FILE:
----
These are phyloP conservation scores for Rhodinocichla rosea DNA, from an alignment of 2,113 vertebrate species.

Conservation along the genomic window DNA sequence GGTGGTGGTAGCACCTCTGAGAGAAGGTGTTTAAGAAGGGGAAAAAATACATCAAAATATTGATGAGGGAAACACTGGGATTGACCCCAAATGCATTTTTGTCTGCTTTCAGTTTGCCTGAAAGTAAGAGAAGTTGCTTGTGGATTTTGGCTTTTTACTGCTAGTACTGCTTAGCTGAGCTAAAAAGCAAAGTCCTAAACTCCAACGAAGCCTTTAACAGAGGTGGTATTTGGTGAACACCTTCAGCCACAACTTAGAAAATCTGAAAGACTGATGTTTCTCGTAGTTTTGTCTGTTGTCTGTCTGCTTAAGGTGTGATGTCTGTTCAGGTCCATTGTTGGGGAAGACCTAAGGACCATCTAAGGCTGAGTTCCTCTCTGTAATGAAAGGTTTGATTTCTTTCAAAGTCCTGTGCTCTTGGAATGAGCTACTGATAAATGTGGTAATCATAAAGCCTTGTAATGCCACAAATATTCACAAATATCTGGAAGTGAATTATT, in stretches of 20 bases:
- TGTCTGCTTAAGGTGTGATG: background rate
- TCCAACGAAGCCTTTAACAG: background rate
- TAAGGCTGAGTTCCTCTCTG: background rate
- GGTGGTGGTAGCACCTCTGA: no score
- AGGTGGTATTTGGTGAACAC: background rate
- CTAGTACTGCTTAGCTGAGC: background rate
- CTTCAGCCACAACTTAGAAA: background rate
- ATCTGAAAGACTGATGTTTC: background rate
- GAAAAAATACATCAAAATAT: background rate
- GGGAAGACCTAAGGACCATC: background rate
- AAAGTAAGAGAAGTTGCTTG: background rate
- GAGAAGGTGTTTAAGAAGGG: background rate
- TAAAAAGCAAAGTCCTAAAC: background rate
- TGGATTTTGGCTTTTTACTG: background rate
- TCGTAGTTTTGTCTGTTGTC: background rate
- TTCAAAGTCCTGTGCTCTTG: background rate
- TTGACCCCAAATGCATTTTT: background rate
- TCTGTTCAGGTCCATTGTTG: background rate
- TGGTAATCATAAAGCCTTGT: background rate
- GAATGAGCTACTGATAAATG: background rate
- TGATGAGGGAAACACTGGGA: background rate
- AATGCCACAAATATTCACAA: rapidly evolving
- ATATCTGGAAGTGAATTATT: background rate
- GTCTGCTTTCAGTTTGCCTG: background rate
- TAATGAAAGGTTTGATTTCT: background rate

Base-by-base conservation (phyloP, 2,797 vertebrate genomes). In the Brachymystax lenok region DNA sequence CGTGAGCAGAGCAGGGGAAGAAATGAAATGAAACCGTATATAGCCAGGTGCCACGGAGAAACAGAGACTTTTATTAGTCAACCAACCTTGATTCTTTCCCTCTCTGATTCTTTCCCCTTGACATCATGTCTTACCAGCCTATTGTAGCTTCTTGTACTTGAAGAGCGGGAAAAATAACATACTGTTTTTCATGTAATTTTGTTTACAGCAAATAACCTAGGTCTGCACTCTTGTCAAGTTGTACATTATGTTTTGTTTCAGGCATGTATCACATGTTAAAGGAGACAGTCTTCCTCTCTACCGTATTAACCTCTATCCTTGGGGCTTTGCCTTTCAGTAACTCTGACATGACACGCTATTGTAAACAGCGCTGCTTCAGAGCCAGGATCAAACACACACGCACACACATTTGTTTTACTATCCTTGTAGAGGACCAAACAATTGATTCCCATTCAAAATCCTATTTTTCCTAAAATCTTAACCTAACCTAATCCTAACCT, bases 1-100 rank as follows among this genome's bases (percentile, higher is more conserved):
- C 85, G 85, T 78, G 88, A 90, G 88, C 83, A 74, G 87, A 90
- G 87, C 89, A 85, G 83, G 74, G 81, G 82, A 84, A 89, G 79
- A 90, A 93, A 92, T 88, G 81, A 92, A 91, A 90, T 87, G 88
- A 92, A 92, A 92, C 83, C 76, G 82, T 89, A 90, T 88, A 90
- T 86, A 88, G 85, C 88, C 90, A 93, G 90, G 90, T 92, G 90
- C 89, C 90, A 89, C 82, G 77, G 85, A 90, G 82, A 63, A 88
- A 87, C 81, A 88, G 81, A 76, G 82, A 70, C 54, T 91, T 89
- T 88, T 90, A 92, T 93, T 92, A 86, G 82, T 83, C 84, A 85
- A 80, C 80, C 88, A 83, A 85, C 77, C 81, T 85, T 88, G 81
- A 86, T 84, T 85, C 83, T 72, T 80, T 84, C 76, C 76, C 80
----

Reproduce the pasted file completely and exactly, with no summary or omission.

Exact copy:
These are phyloP conservation scores for Rhodinocichla rosea DNA, from an alignment of 2,113 vertebrate species.

Conservation along the genomic window DNA sequence GGTGGTGGTAGCACCTCTGAGAGAAGGTGTTTAAGAAGGGGAAAAAATACATCAAAATATTGATGAGGGAAACACTGGGATTGACCCCAAATGCATTTTTGTCTGCTTTCAGTTTGCCTGAAAGTAAGAGAAGTTGCTTGTGGATTTTGGCTTTTTACTGCTAGTACTGCTTAGCTGAGCTAAAAAGCAAAGTCCTAAACTCCAACGAAGCCTTTAACAGAGGTGGTATTTGGTGAACACCTTCAGCCACAACTTAGAAAATCTGAAAGACTGATGTTTCTCGTAGTTTTGTCTGTTGTCTGTCTGCTTAAGGTGTGATGTCTGTTCAGGTCCATTGTTGGGGAAGACCTAAGGACCATCTAAGGCTGAGTTCCTCTCTGTAATGAAAGGTTTGATTTCTTTCAAAGTCCTGTGCTCTTGGAATGAGCTACTGATAAATGTGGTAATCATAAAGCCTTGTAATGCCACAAATATTCACAAATATCTGGAAGTGAATTATT, in stretches of 20 bases:
- TGTCTGCTTAAGGTGTGATG: background rate
- TCCAACGAAGCCTTTAACAG: background rate
- TAAGGCTGAGTTCCTCTCTG: background rate
- GGTGGTGGTAGCACCTCTGA: no score
- AGGTGGTATTTGGTGAACAC: background rate
- CTAGTACTGCTTAGCTGAGC: background rate
- CTTCAGCCACAACTTAGAAA: background rate
- ATCTGAAAGACTGATGTTTC: background rate
- GAAAAAATACATCAAAATAT: background rate
- GGGAAGACCTAAGGACCATC: background rate
- AAAGTAAGAGAAGTTGCTTG: background rate
- GAGAAGGTGTTTAAGAAGGG: background rate
- TAAAAAGCAAAGTCCTAAAC: background rate
- TGGATTTTGGCTTTTTACTG: background rate
- TCGTAGTTTTGTCTGTTGTC: background rate
- TTCAAAGTCCTGTGCTCTTG: background rate
- TTGACCCCAAATGCATTTTT: background rate
- TCTGTTCAGGTCCATTGTTG: background rate
- TGGTAATCATAAAGCCTTGT: background rate
- GAATGAGCTACTGATAAATG: background rate
- TGATGAGGGAAACACTGGGA: background rate
- AATGCCACAAATATTCACAA: rapidly evolving
- ATATCTGGAAGTGAATTATT: background rate
- GTCTGCTTTCAGTTTGCCTG: background rate
- TAATGAAAGGTTTGATTTCT: background rate

Base-by-base conservation (phyloP, 2,797 vertebrate genomes). In the Brachymystax lenok region DNA sequence CGTGAGCAGAGCAGGGGAAGAAATGAAATGAAACCGTATATAGCCAGGTGCCACGGAGAAACAGAGACTTTTATTAGTCAACCAACCTTGATTCTTTCCCTCTCTGATTCTTTCCCCTTGACATCATGTCTTACCAGCCTATTGTAGCTTCTTGTACTTGAAGAGCGGGAAAAATAACATACTGTTTTTCATGTAATTTTGTTTACAGCAAATAACCTAGGTCTGCACTCTTGTCAAGTTGTACATTATGTTTTGTTTCAGGCATGTATCACATGTTAAAGGAGACAGTCTTCCTCTCTACCGTATTAACCTCTATCCTTGGGGCTTTGCCTTTCAGTAACTCTGACATGACACGCTATTGTAAACAGCGCTGCTTCAGAGCCAGGATCAAACACACACGCACACACATTTGTTTTACTATCCTTGTAGAGGACCAAACAATTGATTCCCATTCAAAATCCTATTTTTCCTAAAATCTTAACCTAACCTAATCCTAACCT, bases 1-100 rank as follows among this genome's bases (percentile, higher is more conserved):
- C 85, G 85, T 78, G 88, A 90, G 88, C 83, A 74, G 87, A 90
- G 87, C 89, A 85, G 83, G 74, G 81, G 82, A 84, A 89, G 79
- A 90, A 93, A 92, T 88, G 81, A 92, A 91, A 90, T 87, G 88
- A 92, A 92, A 92, C 83, C 76, G 82, T 89, A 90, T 88, A 90
- T 86, A 88, G 85, C 88, C 90, A 93, G 90, G 90, T 92, G 90
- C 89, C 90, A 89, C 82, G 77, G 85, A 90, G 82, A 63, A 88
- A 87, C 81, A 88, G 81, A 76, G 82, A 70, C 54, T 91, T 89
- T 88, T 90, A 92, T 93, T 92, A 86, G 82, T 83, C 84, A 85
- A 80, C 80, C 88, A 83, A 85, C 77, C 81, T 85, T 88, G 81
- A 86, T 84, T 85, C 83, T 72, T 80, T 84, C 76, C 76, C 80